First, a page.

California Employers: California Privacy Rights Act Goes Full Effect January 1, 2023 – Privacy

The final result

  • Employer responsibilities will be significantly expanded effective January 1, 2023 in light of the expiration of the CPRA employee data exemption.

  • California employers must comply with notice requirements and new individual rights such as access and erasure.

  • California employers should now take steps to comply before January 1, 2023, including taking stock of the information collected from employees, applicants and independent contractors, where it is stored and how it is used, and updating their privacy policies.

When the California Privacy Rights Act (CPRA) goes into effect on January 1, 2023, affected organizations will be subject to the same stringent requirements for the collection, retention, and use of employee data that the CPRA mandates for consumers. Affected companies must, among other things, post privacy policies that apply to employee data, provide specific notices, and be prepared to respond to data access requests.

When the current California Consumer Privacy Act (CCPA) went into effect on January 1, 2020, it imposed numerous new privacy disclosure obligations on companies that collect personal information from California consumers. It also gave these consumers numerous rights, including the right to know what personal information was collected about them, the right to delete that personal information, and the right to opt-out of the sale of their personal information. Most of the obligations under the CCPA did not apply to personal information that a company collects about job applicants, employees, officers, or the roles of others within the company. However, this so-called employee exemption expires on December 31, 2022 – which is why the employee data protection obligations take effect at the beginning of the new year.

Covered Deals

The CPRA applies to a Covered Business, which is defined as a business or other entity that collects consumer personal information, conducts business in California, and that (i) had annual gross sales of at least $25 million for the preceding calendar year , (ii) buys, sells, or shares the personal information of at least 100,000 consumers annually, or (iii) derives at least 50% of its revenues from the sale or sharing of consumer personal information. A “Consumer” is any person who is a California resident, including California employees, independent contractors and job applicants.

What is personal data and sensitive personal data?

Under the CPRA, “personal data” is defined as “information that identifies, relates to, describes, can reasonably be linked, directly or indirectly, or could be linked to, a specific consumer or household”. It includes but is not limited to:

  • real name

  • address

  • unique personal identifier

  • Internet Protocol address

  • Email-address

  • social security number

  • Biometric Information

  • geolocation data

  • Conclusions from Personal Data

This also includes “sensitive personal data”, which is subject to discrete requirements as described below. Examples of sensitive personal information include information revealing an individual’s social security, driver’s license, ID card or passport number, precise geolocation, content of the individual’s mail, email, and text messages (unless the company is the recipient of the Notice) and, among other things, racial or ethnic origin, religious or philosophical beliefs or trade union membership.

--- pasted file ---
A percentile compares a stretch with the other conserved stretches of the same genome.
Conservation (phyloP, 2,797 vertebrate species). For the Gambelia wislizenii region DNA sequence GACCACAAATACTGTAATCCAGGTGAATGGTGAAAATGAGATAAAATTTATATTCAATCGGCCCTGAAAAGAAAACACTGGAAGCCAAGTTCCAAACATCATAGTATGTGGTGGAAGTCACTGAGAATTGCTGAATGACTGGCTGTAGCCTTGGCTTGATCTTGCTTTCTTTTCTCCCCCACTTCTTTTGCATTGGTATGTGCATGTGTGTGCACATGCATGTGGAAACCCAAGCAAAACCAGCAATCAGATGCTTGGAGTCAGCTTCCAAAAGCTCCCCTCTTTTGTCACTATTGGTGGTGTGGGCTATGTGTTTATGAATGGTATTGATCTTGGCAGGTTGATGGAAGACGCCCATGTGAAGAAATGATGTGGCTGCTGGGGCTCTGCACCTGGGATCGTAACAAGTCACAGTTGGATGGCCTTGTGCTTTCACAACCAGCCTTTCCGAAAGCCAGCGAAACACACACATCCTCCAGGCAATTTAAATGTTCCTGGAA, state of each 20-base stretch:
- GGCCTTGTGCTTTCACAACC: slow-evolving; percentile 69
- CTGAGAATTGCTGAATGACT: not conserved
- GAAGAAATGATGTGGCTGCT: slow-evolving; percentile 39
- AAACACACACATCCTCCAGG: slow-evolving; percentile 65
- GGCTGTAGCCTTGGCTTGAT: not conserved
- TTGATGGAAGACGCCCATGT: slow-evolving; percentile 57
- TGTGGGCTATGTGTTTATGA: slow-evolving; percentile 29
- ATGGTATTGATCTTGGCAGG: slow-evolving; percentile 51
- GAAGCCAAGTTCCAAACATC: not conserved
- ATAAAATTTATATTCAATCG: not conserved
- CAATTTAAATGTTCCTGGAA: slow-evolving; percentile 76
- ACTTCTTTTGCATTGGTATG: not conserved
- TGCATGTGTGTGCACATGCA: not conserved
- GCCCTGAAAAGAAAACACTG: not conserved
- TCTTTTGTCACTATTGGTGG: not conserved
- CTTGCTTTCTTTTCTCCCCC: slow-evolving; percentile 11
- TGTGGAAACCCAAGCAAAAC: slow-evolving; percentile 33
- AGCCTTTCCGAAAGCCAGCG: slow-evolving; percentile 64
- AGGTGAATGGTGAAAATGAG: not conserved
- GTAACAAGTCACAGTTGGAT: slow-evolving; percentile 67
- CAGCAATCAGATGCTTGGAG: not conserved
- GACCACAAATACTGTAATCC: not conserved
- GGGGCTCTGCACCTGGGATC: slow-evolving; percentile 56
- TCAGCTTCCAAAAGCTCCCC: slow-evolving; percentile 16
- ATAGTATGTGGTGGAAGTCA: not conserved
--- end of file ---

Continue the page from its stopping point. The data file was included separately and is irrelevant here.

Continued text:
Enhanced pre-pickup notification requirement

In addition to the obligation to inform individuals (including job applicants and employees) about the personal information collected and the purposes for which the categories of personal information are to be used, companies are required to inform individuals about whether the information will be sold or shared (eg provided by a payroll provider or an insurance company). If the company collects sensitive personal information, the same requirements apply to that information as well. Finally, companies must state in the notice how long the company intends to keep each category of personal data, including sensitive personal data. Importantly, companies cannot retain such information for longer than is “reasonably necessary” for the disclosed purpose for which the information was collected.

Right to erasure of personal data

Under the CPRA, individuals have the right to request that a company delete any personal information about them that the company has collected from the individual, and companies must notify individuals of this right. A company receiving such a request must not only delete the individual’s Personal Information from its records, but also notify any service provider or contractor to delete the individual’s Personal Information from their records and notify any third party to whom the Company sold or passed on the personal data to delete the personal data of the individual, unless this proves impossible or involves a disproportionate effort. However, companies may retain certain personal data, despite an erasure request, for a number of stated purposes, including to complete a transaction, to comply with a legal obligation, and for internal purposes reasonably aligned with the data subject’s expectations. These exceptions may be sufficient to cover much of the information and data collected about applicants and employees.